Cambodia’s Opposition Party Seeks U.N.’s Help to End Political Acrimony

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Cambodia National Rescue Party president Sam Rainsy (R) speaks to the press as deputy president Kem Sokha (L) looks on in Tokyo, Nov. 10, 2015.
Cambodia National Rescue Party president Sam Rainsy (R) speaks to the press as deputy president Kem Sokha (L) looks on in Tokyo, Nov. 10, 2015.

Cambodia’s opposition party delivered a letter to United Nations Secretary General Ban Ki-Moon on Wednesday, calling for an immediate meeting of the signatory countries to the 1991 Paris Peace Accords to address the Southeast Asian nation’s dangerous political situation.

The letter charges that checks and balances in the political system no longer exist and that the situation is preventing the democratic aspirations of the Cambodia people realized under Prime Minister Hun Sen, who has ruled the country for more than three decades.

The current politically tense situation directly violates the key tenets of the Paris Peace Accords, including Cambodia’s commitment to ensure the protection of the human rights of all citizens, the letter dated May 4 says.

The agreement signed in 1991 marked the official end of a Cambodian-Vietnamese War and permitted the U.N. to oversee a cease-fire and democratic elections after years of bloody civil war and the late 1970s reign of terror by the Khmer Rouge.

“Nearly 25 years since the Paris Peace Accords, Cambodian democracy has become more paralyzed, as its core institutions—the legislative, executive and judicial branches—are used by the ruling party as tools to eliminate its opposition,” says the letter from Kem Sokha, the CNRP’s vice president and acting president, and 54 other party deputies.

It goes on to say that the signatories should immediately convene an international conference on Cambodia “to review gaps in the implementation of the Paris Peace Accords, to ensure safety of all members of the opposition, and to help stabilize the political situation, in advance of critical elections in 2017 and 2018.”

The letter charges that Hun Sen’s ruling Cambodian People’s Party (CPP) has cracked down on opposition lawmakers and civil society groups over the past year, subjecting them to politically motivated lawsuits that violate the constitution’s immunity clause for lawmakers as well as physical attacks in the case of two CNRP lawmakers who were brutally beaten by pro-government demonstrators.

No response yet

The CNRP sent copies of the letter to Indonesia’s foreign affairs minister, Retno Marsudi, and France’s minister of foreign affairs and international development, Jean-Marc Ayrault—both of whom are co-presidents of the Paris Peace Conference on Cambodia.

“We have not received any official response from the U.N. General Secretary Ban Ki-moon,” CNRP lawmaker Son Chhay told RFA’s Khmer Service in an interview on Wednesday.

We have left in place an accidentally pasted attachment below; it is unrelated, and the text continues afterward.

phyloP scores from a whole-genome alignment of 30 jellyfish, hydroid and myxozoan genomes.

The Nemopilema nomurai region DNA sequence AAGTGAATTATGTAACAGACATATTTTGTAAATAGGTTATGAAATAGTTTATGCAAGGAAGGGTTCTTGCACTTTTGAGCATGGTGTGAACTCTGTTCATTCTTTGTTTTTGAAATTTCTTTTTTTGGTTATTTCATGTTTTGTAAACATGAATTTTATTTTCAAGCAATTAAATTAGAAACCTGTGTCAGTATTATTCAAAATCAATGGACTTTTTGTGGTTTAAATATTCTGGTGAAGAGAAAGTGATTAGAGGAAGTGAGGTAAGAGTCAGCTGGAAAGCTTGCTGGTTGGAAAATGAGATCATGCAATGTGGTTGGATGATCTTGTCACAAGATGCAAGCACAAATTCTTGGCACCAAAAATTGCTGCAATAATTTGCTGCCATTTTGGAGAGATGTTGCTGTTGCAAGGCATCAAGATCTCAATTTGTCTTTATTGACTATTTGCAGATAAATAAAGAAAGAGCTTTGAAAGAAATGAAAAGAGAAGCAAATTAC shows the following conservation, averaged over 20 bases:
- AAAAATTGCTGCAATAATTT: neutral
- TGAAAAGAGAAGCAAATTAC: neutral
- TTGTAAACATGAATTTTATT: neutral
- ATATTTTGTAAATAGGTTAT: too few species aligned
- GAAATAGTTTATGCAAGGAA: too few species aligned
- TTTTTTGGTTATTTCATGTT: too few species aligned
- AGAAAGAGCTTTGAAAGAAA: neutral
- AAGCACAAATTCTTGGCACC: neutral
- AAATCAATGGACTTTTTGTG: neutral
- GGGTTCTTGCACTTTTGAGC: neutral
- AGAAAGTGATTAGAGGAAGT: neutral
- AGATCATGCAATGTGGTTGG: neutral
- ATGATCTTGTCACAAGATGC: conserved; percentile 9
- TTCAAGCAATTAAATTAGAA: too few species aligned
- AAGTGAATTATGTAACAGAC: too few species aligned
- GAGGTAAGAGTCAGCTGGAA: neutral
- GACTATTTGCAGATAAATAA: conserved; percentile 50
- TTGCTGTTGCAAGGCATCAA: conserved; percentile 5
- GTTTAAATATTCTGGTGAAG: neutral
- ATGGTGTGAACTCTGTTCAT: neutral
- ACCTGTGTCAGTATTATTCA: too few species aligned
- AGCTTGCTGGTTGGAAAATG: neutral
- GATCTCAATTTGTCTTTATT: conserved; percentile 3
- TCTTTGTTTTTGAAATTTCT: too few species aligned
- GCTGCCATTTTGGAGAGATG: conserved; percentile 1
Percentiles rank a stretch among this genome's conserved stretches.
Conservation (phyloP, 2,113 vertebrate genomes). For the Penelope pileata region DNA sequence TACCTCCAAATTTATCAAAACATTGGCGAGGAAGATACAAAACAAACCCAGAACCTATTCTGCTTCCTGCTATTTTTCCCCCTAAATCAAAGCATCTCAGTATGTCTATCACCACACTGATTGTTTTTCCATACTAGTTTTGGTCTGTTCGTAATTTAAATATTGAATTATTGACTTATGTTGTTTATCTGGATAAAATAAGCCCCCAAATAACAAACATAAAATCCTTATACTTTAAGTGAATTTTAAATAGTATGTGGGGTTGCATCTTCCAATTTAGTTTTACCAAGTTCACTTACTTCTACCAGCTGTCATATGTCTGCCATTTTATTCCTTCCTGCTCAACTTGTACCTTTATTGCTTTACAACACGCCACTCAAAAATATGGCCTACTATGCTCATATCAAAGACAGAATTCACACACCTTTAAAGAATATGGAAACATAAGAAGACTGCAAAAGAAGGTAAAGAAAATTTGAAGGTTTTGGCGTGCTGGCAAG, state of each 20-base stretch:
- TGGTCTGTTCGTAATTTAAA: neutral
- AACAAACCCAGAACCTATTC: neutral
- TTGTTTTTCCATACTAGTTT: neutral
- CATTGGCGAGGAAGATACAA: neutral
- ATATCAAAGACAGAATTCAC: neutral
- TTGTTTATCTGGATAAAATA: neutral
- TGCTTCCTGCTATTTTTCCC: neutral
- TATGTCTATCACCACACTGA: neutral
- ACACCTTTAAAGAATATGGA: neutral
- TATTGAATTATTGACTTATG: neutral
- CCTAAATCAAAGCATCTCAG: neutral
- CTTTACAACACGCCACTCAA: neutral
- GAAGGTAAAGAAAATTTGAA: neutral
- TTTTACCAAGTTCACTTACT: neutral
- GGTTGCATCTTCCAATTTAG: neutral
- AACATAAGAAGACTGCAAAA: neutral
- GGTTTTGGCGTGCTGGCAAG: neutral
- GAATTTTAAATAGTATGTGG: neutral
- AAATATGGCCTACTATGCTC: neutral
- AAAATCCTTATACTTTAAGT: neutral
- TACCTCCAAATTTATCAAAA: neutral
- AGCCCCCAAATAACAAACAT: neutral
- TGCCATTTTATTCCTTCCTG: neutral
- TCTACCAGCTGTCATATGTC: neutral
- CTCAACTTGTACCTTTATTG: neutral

In recent months, the situation has grown worse with the CPP’s abuse of power and its use of the judiciary and other state institutions against the CNRP, he said.

The more than 20 countries that signed the accord are responsible for helping to protect Cambodia, he said.

“We are not calling it an emergency situation, but it is a very dangerous one that needs immediate help from the international community,” Son Chhay said.

In recent months, the government has arrested more than a dozen opposition lawmakers, including Senator Hong Sok Hour, CNRP media director Meach Sovannara, and Um Sam An, an opposition member of parliament.

CNRP leader Sam Rainsy is living in self-imposed exile following his removal from parliament in November 2015 by the CPP because of a warrant issued for his arrest in a seven-year-old defamation case.

Sam Rainsy told RFA in an interview on May 5 that he hopes to find a way to return to Cambodia before the elections, but said that unveiling his plans too early would put him at risk.

Kem Sokha has accused the government of using allegations of sexual misbehavior to attack him as his party prepares for the upcoming elections in 2017 and 2018.

Four staff members from the domestic rights group Adhoc were sent to prison this month on charges of bribing a witness and acting as accomplices in the scandal.

Request to summon justice minister

In a related development, the CNRP is continuing to push a request for Hun Sen to summon Minister of Justice Ang Vong Vathana for questioning before the National Assembly regarding the arrests of CNRP deputies and human rights officials as well as the summoning of other lawmakers to testify in various court cases, Son Chhay said.

Ten CNRP lawmakers signed a letter dated May 6, which the National Assembly’s secretariat sent to Hun Sen six days later.

“We are waiting for a response,” he said, adding that a verbal and written reply should be sent within a week’s time.

CNRP lawmakers want to question the justice minister about the use of influence to control the courts, constitutional violations regarding parliamentary immunity, and intimidation of members of their party and others who criticize the government, he said.

Rhona Smith, the U.N. special rapporteur to Cambodia on human rights, said in March that Cambodia’s contentious and at times violent political situation has pushed it “close to a dangerous tipping point.”

As recently as last week, a group of U.N. experts on human rights said the Cambodian government must immediately end its attacks on civil society members, rights activists, and political opposition figures and take effective steps to preserve political freedoms.

A government spokesman dismissed the U.N. experts’ remarks as interference in the country’s affairs.

Reported by Vuthy Huot and Neang Ieng for RFA’s Khmer Service. Translated by Yanny Hin. Written in English by Roseanne Gerin.





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